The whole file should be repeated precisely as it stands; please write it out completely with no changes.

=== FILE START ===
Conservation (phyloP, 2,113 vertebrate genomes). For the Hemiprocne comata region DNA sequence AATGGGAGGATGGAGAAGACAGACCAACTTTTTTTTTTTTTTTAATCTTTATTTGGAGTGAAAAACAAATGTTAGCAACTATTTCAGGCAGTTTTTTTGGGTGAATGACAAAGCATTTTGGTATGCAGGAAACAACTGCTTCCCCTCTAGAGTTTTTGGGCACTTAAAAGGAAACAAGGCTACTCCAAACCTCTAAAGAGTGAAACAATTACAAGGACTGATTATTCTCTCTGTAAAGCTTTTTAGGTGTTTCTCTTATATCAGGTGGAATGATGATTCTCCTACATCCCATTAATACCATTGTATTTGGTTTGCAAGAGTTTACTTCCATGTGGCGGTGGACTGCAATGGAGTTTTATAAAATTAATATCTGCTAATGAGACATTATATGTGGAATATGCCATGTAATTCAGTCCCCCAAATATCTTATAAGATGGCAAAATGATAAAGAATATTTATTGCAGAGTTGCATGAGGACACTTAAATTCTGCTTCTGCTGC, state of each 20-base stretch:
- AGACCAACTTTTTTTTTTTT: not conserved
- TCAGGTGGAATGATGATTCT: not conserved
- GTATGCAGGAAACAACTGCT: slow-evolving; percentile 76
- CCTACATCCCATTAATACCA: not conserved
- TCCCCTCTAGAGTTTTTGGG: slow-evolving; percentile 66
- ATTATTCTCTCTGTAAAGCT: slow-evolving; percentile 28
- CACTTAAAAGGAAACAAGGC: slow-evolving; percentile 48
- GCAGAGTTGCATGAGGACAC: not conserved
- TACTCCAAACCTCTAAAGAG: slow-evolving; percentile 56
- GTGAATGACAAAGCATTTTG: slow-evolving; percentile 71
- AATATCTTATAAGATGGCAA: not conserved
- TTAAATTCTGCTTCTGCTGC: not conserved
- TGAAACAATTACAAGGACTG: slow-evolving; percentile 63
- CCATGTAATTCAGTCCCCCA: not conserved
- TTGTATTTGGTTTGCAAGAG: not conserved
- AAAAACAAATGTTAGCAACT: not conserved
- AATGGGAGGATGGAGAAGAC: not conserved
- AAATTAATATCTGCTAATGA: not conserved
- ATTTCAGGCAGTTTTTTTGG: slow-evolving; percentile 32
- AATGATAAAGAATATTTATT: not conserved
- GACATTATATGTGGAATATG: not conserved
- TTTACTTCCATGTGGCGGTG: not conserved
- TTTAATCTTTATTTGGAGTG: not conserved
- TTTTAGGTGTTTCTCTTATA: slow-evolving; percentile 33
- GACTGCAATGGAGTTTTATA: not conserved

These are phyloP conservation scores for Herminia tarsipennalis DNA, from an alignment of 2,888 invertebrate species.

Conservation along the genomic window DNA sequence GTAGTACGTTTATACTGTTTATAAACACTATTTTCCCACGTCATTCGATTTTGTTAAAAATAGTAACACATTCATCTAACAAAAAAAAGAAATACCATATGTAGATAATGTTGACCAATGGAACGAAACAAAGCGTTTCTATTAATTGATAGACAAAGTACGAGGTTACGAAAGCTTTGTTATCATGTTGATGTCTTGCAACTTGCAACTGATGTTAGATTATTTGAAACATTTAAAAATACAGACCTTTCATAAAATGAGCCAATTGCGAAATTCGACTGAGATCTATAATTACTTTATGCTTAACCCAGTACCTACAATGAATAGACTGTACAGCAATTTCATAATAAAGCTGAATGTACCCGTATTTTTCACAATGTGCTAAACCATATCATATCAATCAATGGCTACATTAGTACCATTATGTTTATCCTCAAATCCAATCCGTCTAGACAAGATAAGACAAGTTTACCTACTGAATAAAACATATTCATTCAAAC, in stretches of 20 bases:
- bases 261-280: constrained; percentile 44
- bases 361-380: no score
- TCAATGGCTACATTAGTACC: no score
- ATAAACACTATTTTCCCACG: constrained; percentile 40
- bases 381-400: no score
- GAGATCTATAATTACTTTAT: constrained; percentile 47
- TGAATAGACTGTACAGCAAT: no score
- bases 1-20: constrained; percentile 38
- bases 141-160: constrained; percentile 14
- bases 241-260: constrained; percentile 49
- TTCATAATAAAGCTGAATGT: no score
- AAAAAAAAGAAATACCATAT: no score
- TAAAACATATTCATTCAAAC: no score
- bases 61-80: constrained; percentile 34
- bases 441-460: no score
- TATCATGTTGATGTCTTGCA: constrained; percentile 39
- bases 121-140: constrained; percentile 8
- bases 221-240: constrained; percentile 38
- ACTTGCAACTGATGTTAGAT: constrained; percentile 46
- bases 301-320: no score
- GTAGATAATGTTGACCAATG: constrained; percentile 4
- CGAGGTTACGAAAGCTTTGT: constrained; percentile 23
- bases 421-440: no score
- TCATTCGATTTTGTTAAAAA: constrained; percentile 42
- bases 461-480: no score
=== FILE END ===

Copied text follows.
Conservation (phyloP, 2,113 vertebrate genomes). For the Hemiprocne comata region DNA sequence AATGGGAGGATGGAGAAGACAGACCAACTTTTTTTTTTTTTTTAATCTTTATTTGGAGTGAAAAACAAATGTTAGCAACTATTTCAGGCAGTTTTTTTGGGTGAATGACAAAGCATTTTGGTATGCAGGAAACAACTGCTTCCCCTCTAGAGTTTTTGGGCACTTAAAAGGAAACAAGGCTACTCCAAACCTCTAAAGAGTGAAACAATTACAAGGACTGATTATTCTCTCTGTAAAGCTTTTTAGGTGTTTCTCTTATATCAGGTGGAATGATGATTCTCCTACATCCCATTAATACCATTGTATTTGGTTTGCAAGAGTTTACTTCCATGTGGCGGTGGACTGCAATGGAGTTTTATAAAATTAATATCTGCTAATGAGACATTATATGTGGAATATGCCATGTAATTCAGTCCCCCAAATATCTTATAAGATGGCAAAATGATAAAGAATATTTATTGCAGAGTTGCATGAGGACACTTAAATTCTGCTTCTGCTGC, state of each 20-base stretch:
- AGACCAACTTTTTTTTTTTT: not conserved
- TCAGGTGGAATGATGATTCT: not conserved
- GTATGCAGGAAACAACTGCT: slow-evolving; percentile 76
- CCTACATCCCATTAATACCA: not conserved
- TCCCCTCTAGAGTTTTTGGG: slow-evolving; percentile 66
- ATTATTCTCTCTGTAAAGCT: slow-evolving; percentile 28
- CACTTAAAAGGAAACAAGGC: slow-evolving; percentile 48
- GCAGAGTTGCATGAGGACAC: not conserved
- TACTCCAAACCTCTAAAGAG: slow-evolving; percentile 56
- GTGAATGACAAAGCATTTTG: slow-evolving; percentile 71
- AATATCTTATAAGATGGCAA: not conserved
- TTAAATTCTGCTTCTGCTGC: not conserved
- TGAAACAATTACAAGGACTG: slow-evolving; percentile 63
- CCATGTAATTCAGTCCCCCA: not conserved
- TTGTATTTGGTTTGCAAGAG: not conserved
- AAAAACAAATGTTAGCAACT: not conserved
- AATGGGAGGATGGAGAAGAC: not conserved
- AAATTAATATCTGCTAATGA: not conserved
- ATTTCAGGCAGTTTTTTTGG: slow-evolving; percentile 32
- AATGATAAAGAATATTTATT: not conserved
- GACATTATATGTGGAATATG: not conserved
- TTTACTTCCATGTGGCGGTG: not conserved
- TTTAATCTTTATTTGGAGTG: not conserved
- TTTTAGGTGTTTCTCTTATA: slow-evolving; percentile 33
- GACTGCAATGGAGTTTTATA: not conserved

These are phyloP conservation scores for Herminia tarsipennalis DNA, from an alignment of 2,888 invertebrate species.

Conservation along the genomic window DNA sequence GTAGTACGTTTATACTGTTTATAAACACTATTTTCCCACGTCATTCGATTTTGTTAAAAATAGTAACACATTCATCTAACAAAAAAAAGAAATACCATATGTAGATAATGTTGACCAATGGAACGAAACAAAGCGTTTCTATTAATTGATAGACAAAGTACGAGGTTACGAAAGCTTTGTTATCATGTTGATGTCTTGCAACTTGCAACTGATGTTAGATTATTTGAAACATTTAAAAATACAGACCTTTCATAAAATGAGCCAATTGCGAAATTCGACTGAGATCTATAATTACTTTATGCTTAACCCAGTACCTACAATGAATAGACTGTACAGCAATTTCATAATAAAGCTGAATGTACCCGTATTTTTCACAATGTGCTAAACCATATCATATCAATCAATGGCTACATTAGTACCATTATGTTTATCCTCAAATCCAATCCGTCTAGACAAGATAAGACAAGTTTACCTACTGAATAAAACATATTCATTCAAAC, in stretches of 20 bases:
- bases 261-280: constrained; percentile 44
- bases 361-380: no score
- TCAATGGCTACATTAGTACC: no score
- ATAAACACTATTTTCCCACG: constrained; percentile 40
- bases 381-400: no score
- GAGATCTATAATTACTTTAT: constrained; percentile 47
- TGAATAGACTGTACAGCAAT: no score
- bases 1-20: constrained; percentile 38
- bases 141-160: constrained; percentile 14
- bases 241-260: constrained; percentile 49
- TTCATAATAAAGCTGAATGT: no score
- AAAAAAAAGAAATACCATAT: no score
- TAAAACATATTCATTCAAAC: no score
- bases 61-80: constrained; percentile 34
- bases 441-460: no score
- TATCATGTTGATGTCTTGCA: constrained; percentile 39
- bases 121-140: constrained; percentile 8
- bases 221-240: constrained; percentile 38
- ACTTGCAACTGATGTTAGAT: constrained; percentile 46
- bases 301-320: no score
- GTAGATAATGTTGACCAATG: constrained; percentile 4
- CGAGGTTACGAAAGCTTTGT: constrained; percentile 23
- bases 421-440: no score
- TCATTCGATTTTGTTAAAAA: constrained; percentile 42
- bases 461-480: no score